Hello Cruel World
Sunday, May 18, 2003
Changing Climate FAQ
A quick FAQ on the 'myths' propagated to make people feel better about the dangers of changing climate.

UPDATE: Link changed with time.


I've heard people say that 'climate change' is being used as a euphemism (an euphemism?) for 'global warming' because it's more generalised and anodyne. They say that global warming sounds scarier.

I disagree. For a start, when there's floods and blizzards and record low temperatures, you hear people say that that disproves the idea of global warming, when it may be evidence for it.

I think calling it 'global warming' is a mistake, people in cooler climates just think, 'hey, that'd be nice'. It's increasing the energy put into the system:
the Highs get higher,
the Lows get lower,
the Drys get drier,
the Winds get blowier,
and whole systems that are balanced get tipped, and who knows which way they'll go?

EXAMPLE: There's some thought that if certain changes happen in the temperature of the atmosphere & water, that the Gulf Stream which carries warm water & air from the tropical part of the western side of the Atlantic to the cool-temperate part of the eastern side will no longer operate. The climate of the British Isles would revert back to that of, say, Norway, instead of being kept closer to that of, say, France.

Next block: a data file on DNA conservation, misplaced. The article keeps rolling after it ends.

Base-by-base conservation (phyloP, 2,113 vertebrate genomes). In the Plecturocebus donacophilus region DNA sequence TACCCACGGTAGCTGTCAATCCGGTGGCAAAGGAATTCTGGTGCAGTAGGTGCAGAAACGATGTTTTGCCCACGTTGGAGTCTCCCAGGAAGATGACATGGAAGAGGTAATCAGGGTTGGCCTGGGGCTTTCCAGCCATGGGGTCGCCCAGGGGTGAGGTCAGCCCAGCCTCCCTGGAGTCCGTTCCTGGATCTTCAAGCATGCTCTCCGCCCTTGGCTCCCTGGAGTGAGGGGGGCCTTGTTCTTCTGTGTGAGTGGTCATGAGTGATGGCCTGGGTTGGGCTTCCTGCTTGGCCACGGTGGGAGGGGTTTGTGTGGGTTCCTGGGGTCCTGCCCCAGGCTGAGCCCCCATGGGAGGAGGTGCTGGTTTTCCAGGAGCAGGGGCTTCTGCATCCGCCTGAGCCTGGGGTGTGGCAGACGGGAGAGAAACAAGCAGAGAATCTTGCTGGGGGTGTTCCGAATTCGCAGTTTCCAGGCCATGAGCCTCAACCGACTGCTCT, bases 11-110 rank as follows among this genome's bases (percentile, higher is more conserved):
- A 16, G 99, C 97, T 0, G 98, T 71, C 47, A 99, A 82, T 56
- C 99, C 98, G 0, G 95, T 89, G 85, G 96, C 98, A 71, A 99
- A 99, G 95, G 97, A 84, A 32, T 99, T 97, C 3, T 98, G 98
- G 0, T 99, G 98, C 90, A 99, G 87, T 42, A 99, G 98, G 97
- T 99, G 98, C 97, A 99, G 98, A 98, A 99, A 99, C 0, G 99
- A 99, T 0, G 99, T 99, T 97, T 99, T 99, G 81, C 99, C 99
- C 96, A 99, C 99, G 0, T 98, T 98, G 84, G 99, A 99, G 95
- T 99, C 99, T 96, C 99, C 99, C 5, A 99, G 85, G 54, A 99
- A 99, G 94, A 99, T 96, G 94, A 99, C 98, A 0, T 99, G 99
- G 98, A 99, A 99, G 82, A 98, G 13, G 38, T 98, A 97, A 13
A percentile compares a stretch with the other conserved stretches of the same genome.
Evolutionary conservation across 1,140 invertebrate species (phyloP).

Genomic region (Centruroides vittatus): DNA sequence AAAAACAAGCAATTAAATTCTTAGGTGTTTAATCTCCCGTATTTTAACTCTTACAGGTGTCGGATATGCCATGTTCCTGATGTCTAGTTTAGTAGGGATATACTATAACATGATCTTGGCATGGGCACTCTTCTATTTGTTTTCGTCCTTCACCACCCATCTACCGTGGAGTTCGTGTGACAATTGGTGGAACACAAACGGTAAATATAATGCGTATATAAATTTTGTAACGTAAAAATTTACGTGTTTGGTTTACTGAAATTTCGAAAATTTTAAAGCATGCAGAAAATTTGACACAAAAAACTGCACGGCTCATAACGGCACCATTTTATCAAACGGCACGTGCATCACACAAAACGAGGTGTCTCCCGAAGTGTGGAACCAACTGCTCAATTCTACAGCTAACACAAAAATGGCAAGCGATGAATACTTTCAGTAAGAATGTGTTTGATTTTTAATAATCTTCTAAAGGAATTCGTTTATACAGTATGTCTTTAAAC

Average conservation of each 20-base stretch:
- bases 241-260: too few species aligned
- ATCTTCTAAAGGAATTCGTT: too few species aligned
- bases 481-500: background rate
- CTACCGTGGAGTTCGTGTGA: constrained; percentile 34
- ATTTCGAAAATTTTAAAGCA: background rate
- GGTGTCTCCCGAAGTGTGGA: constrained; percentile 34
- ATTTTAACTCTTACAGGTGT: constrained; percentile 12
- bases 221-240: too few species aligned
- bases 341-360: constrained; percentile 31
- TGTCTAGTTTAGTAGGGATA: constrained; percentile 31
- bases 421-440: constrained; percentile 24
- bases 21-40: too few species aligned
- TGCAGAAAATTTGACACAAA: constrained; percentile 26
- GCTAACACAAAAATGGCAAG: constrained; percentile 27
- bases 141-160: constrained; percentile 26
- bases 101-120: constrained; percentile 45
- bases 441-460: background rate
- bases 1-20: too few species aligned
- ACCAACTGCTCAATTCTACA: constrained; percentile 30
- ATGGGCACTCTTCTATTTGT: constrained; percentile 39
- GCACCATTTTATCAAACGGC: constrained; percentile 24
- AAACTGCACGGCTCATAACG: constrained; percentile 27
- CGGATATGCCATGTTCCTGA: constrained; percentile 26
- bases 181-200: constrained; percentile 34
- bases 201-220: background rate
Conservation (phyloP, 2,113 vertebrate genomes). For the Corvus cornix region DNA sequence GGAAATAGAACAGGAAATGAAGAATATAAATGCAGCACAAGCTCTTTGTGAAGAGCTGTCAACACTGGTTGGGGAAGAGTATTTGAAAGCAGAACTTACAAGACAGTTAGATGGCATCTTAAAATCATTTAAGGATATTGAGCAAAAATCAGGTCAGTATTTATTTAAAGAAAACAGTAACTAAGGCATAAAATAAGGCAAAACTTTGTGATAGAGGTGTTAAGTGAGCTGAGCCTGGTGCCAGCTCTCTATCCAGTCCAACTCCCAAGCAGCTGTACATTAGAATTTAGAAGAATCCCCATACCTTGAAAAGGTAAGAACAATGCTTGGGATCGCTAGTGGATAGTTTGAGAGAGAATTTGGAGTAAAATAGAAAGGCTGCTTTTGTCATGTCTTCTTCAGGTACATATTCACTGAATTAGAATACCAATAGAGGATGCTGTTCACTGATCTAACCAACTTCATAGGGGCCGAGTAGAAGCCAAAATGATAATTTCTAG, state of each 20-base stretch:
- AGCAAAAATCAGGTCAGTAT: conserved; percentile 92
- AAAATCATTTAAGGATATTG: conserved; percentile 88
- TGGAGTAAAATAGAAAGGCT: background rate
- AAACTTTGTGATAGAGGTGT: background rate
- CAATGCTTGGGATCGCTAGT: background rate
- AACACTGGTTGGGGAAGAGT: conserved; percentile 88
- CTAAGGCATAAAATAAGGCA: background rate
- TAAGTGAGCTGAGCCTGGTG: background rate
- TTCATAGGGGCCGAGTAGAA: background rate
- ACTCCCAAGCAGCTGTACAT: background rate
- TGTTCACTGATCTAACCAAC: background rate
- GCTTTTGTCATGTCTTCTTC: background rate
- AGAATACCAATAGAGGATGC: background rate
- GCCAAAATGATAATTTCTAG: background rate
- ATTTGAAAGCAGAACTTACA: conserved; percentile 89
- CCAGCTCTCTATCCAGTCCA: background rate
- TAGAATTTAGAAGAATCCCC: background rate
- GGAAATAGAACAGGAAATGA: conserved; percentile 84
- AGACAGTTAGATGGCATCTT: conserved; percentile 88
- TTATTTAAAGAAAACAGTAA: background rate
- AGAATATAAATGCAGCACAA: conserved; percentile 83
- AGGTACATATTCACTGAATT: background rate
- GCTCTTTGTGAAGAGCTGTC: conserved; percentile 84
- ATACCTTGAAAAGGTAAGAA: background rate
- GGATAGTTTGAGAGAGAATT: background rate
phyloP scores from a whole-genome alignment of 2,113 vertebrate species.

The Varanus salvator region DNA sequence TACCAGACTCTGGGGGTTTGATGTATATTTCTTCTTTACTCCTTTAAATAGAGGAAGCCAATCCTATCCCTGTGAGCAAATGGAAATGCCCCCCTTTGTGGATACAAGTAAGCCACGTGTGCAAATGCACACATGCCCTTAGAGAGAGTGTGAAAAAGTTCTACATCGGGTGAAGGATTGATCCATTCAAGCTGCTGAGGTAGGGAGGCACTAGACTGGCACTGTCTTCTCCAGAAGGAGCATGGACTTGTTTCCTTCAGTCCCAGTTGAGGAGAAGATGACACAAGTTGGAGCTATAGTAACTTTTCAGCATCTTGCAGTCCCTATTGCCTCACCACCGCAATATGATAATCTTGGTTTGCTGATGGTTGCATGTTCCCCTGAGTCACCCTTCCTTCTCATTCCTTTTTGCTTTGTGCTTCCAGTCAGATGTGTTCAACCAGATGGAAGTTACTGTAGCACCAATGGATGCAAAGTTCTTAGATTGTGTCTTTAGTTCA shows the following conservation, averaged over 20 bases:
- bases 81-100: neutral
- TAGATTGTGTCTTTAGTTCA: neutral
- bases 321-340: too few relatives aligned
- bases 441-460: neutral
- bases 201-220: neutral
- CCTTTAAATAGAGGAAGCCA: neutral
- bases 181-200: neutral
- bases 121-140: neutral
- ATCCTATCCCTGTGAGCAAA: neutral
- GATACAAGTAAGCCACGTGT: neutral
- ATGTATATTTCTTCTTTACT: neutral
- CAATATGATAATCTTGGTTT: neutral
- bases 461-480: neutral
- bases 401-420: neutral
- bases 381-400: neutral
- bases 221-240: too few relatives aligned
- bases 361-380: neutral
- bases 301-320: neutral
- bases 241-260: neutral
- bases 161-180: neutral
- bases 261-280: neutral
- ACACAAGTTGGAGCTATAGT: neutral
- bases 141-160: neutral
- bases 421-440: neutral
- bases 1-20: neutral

Whereas a lot of Brits think: 'Warming? Mmmm, nice.'

A few of the other sites discussing this,which give different examples, other aspects & viewpoints:


Sudden Climate Change?
"When 'climate change' is referred to in the press, it normally means greenhouse warming, which, it is predicted, will cause flooding, severe windstorms, and killer heat waves. But warming could also lead, paradoxically, to abrupt and drastic cooling:


The New Scientist
Global Environment Report: All you ever wanted to know about climate change


Woods Hole Oceanographic Institute
Ocean & Climate Change Institute: Abrupt Climate Change
Most of the studies and debates on potential climate change have focused on the ongoing buildup of industrial greenhouse gases in the atmosphere and a gradual increase in global temperatures. But recent and rapidly advancing evidence demonstrates that Earth’s climate repeatedly has shifted dramatically and in time spans as short as a decade. And abrupt climate change may be more likely in the future.


(This lists links to articles of interest, including a FAQ: Common Misconceptions about Abrupt Climate Change.)

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 / . Lives in Australia/New South Wales/Sydney, speaks English. Eye color is hazel. I am what my mother calls unique. My interests are photography, reading, natural history/land use, town planning, sustainability.

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Australia, New South Wales, Sydney, English, photography, reading, natural history, land use, town planning, sustainability.